Complimenting is a valuable skill in mental health care. Today, several clinical models view positive reinforcement as beneficial for the client's process of change; however, they ignore the ambiguous nature of complimenting in social interaction. Drawing on a data set of 29 video-recorded mental health rehabilitation group meetings, and using conversation analysis as the method, we qualitatively analyzed the range of purposes served by positive assessments doing complimenting. Our results showed that compliments were used for 1) encouraging members to participate in the community, 2) increasing the pressure on members to respond, 3) closing down topics that were not relevant for discussion at that moment, and 4) generating exclusion and preparing a member for a negative decision. Our findings demonstrate that not all compliments serve straightforwardly positive interactional goals, as they are used for advancing mental-health professionals' own agendas. Moreover, due to the positive nature of the compliments per se, it is difficult for compliment recipients to resist the functions that compliments are designed to serve. The study contributes to a more nuanced understanding of what might constitute genuinely positive reinforcement in the continually changing context of moment-by-moment social interaction.
  • Protassova, Ekaterina (2021)
    The purpose of this article is to give a quick overview of intercultural tendencies in certain Russian regions' modern linguistic landscapes: where they can be found, why languages other than Russian are used, what the purpose of their use is, and who uses them. The material for this study includes several thousand photos taken between 2010 and 2018 in different regions of Russia, representing advertising material and signboards where different languages and cultures meet. Methodologically, the photos were classified and analyzed according to the types of code-switching and hybrid structures appearing in and on them. Some history is given on the cities studied, as well as the state of the languages that are part of their linguistic repertory. A few particular situations are scrutinized, involving national republics and other areas where linguistic minorities exist (major cities, provinces, villages). A strong tendency for the use of foreign culture was evident in the findings all over the country; the English language was preferred, but not perfect; an Asian influence was emerging everywhere. Wordplay characterized the creative employment of letters and words. Yet the cultures of the former Soviet Union, as well as the cultures of linguistic minorities (other languages besides Russian) were underrepresented, even in the national republics. The conclusion is that the modern language of the street is oriented towards the fusion of diverse cultures, but not necessarily those that represent the ethnic and cultural richness of Russia. Multiculturalism as reflected in public signage is more lively than multicultural policy because of emotionality and linkages with styles and scripts.
  • Auer, Peter; Lindström, Jan (2016)
    In this paper, we argue that the suggested mirror-equivalence of "left-" and "right-" adjoined or-positioned constituents in syntax is misleading from the point of view of Interactional Linguistics and needs to be replaced by a positionally sensitive grammatical analysis, in which pre- and post-positioning is seen in the context of the sequential unfolding of conversation in time. We show this on the basis of various examples from conversational German and Swedish. Our main empirical focus is on pre- and post positioned verba sentiendi expressions of the type ich denke ... or jag tror ... (cf. English I think). A quantitative analysis shows that these expressions have an uneven distribution in pre- and post-position, as well as in different discourse genres. In a sequential analysis, we can see a positionally dependent differentiation with respect to syntactic integration and interactional meaning, especially with reference to the dynamics of stance taking and turn taking: post-position is more attuned to deal with local contingencies of turn-taking and next-speaker uptake, whereas pre-position establishes a contextualizing frame for the upcoming action. (C) 2016 Elsevier Ltd. All rights reserved.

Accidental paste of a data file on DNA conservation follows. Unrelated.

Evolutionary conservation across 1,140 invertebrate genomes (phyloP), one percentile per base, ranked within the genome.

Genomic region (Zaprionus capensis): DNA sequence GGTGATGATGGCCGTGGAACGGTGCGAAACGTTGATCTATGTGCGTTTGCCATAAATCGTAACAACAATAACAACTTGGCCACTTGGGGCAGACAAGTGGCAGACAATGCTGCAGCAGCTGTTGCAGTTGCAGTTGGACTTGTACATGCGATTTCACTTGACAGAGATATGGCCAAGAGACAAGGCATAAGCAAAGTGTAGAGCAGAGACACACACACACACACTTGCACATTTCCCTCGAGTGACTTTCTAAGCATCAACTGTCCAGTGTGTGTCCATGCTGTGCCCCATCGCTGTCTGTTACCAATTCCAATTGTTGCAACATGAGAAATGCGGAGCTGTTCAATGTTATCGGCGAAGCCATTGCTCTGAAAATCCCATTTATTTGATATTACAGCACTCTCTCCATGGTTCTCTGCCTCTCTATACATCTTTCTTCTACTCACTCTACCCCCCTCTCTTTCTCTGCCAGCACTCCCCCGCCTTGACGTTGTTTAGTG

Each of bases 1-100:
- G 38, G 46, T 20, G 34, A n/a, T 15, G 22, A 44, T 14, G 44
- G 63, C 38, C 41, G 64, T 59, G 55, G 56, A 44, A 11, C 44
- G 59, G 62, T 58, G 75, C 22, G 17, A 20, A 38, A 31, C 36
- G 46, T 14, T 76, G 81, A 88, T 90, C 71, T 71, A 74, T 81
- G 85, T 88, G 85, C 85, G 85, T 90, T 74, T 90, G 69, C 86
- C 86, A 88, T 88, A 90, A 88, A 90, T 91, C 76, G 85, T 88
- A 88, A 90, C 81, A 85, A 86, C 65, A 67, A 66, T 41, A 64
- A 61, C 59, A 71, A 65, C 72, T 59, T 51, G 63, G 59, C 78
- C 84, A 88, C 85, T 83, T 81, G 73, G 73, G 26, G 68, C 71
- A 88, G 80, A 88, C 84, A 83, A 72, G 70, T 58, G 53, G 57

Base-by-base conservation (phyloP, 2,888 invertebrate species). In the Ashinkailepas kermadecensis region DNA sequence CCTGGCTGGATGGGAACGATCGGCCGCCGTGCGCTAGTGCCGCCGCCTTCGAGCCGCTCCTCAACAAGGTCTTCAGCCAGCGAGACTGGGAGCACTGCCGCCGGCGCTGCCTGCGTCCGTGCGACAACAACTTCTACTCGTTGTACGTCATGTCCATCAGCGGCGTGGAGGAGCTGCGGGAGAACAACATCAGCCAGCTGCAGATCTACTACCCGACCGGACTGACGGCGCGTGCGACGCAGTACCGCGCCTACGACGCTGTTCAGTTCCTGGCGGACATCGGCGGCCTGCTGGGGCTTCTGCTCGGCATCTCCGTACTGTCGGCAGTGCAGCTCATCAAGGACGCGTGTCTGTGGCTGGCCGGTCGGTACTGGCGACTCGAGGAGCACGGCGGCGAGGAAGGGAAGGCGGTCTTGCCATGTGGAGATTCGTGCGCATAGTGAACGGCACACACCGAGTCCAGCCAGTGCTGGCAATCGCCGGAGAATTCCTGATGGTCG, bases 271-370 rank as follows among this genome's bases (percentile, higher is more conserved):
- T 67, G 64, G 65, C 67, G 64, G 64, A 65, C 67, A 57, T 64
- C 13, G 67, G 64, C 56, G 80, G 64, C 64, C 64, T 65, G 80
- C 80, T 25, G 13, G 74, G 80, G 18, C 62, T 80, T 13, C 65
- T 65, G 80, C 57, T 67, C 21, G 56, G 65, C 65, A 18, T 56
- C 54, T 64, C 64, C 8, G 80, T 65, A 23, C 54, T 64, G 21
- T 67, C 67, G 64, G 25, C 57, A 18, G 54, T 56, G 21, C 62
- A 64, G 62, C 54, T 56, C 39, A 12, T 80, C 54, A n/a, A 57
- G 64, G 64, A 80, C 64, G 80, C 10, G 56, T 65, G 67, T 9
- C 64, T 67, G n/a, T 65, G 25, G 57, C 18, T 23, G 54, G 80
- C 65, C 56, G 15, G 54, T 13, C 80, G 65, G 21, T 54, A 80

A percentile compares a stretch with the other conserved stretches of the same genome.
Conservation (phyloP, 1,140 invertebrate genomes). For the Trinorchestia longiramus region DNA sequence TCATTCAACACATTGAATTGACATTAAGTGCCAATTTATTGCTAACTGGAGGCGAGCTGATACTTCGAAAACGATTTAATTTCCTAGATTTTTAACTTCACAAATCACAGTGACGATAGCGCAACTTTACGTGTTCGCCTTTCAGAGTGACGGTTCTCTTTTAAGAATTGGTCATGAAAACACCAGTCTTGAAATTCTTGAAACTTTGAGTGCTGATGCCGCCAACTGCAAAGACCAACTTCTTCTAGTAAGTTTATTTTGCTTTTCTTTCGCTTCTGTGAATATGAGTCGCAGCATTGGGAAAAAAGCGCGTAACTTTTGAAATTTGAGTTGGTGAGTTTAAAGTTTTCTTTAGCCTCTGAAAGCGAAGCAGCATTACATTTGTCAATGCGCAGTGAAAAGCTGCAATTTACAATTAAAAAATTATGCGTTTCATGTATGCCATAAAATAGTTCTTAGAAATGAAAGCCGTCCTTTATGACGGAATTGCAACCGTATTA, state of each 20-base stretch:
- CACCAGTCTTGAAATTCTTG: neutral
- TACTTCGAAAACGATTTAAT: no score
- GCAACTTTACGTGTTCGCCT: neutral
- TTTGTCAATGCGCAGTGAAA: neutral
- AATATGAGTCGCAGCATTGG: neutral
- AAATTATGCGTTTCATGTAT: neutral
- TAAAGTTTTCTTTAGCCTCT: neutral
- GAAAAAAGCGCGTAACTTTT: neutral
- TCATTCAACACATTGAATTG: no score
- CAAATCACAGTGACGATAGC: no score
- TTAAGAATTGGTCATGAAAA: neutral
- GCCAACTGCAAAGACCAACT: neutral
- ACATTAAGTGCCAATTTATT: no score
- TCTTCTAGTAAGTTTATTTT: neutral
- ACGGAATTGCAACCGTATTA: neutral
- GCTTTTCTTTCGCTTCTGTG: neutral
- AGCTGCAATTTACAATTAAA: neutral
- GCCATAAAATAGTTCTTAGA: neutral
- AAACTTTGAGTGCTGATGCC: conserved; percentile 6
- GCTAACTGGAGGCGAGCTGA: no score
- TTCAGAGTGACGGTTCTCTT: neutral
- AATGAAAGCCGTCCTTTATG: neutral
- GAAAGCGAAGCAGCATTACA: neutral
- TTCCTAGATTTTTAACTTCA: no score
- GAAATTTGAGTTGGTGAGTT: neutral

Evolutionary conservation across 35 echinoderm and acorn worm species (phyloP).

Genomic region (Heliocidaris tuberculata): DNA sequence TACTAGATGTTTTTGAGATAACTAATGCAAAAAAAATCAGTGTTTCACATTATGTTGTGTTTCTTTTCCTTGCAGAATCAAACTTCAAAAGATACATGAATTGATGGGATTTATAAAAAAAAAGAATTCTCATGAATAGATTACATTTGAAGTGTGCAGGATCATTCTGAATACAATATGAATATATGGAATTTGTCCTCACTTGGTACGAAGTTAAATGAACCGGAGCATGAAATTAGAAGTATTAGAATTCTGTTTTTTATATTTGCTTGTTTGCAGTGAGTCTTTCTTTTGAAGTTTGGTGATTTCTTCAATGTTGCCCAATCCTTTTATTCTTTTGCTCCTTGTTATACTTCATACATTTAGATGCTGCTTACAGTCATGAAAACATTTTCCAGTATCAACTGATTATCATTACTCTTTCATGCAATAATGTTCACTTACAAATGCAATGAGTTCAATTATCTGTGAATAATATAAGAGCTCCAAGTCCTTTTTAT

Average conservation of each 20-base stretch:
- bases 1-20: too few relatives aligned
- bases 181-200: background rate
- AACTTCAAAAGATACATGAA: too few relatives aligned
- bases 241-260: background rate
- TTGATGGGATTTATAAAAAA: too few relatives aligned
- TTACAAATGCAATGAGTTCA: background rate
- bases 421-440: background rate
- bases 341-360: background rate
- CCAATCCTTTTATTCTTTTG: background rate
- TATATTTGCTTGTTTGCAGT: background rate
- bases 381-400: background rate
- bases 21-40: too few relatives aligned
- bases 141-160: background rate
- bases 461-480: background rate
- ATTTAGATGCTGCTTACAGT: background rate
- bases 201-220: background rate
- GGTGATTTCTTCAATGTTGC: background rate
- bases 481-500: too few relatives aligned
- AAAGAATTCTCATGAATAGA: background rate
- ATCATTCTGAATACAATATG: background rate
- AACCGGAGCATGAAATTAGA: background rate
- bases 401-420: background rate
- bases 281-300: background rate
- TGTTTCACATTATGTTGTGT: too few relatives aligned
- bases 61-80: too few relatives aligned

• Holopainen, Leena; Koch, Arno; Hakkarainen, Airi; Kofler, Doris (2020)
    We investigated the predictive power of cognitive skills and background variables of 769 first and second grade children learning to read two orthographically different languages Finnish and German in three countries Finland, Germany and Italy. Main results from stepwise regression models showed that in all countries word reading at first grade was best predicted by letter-sound-connection, as found in other transparent orthographies. In Italy and Finland also phoneme blending, a demanding phoneme awareness skill, was a good predictor. Surprisingly, in Germany initial phoneme identification which is a basic phone awareness skill, and mother's occupation predicted first grade reading. At second grade in Finland and Germany the strongest predictors of word reading were rapid naming, in Finland also short-term-memory and in Germany and Italy reading level at the first grade. Results indicate that both orthographical and educational differences in the three countries can account for different predictors in reading.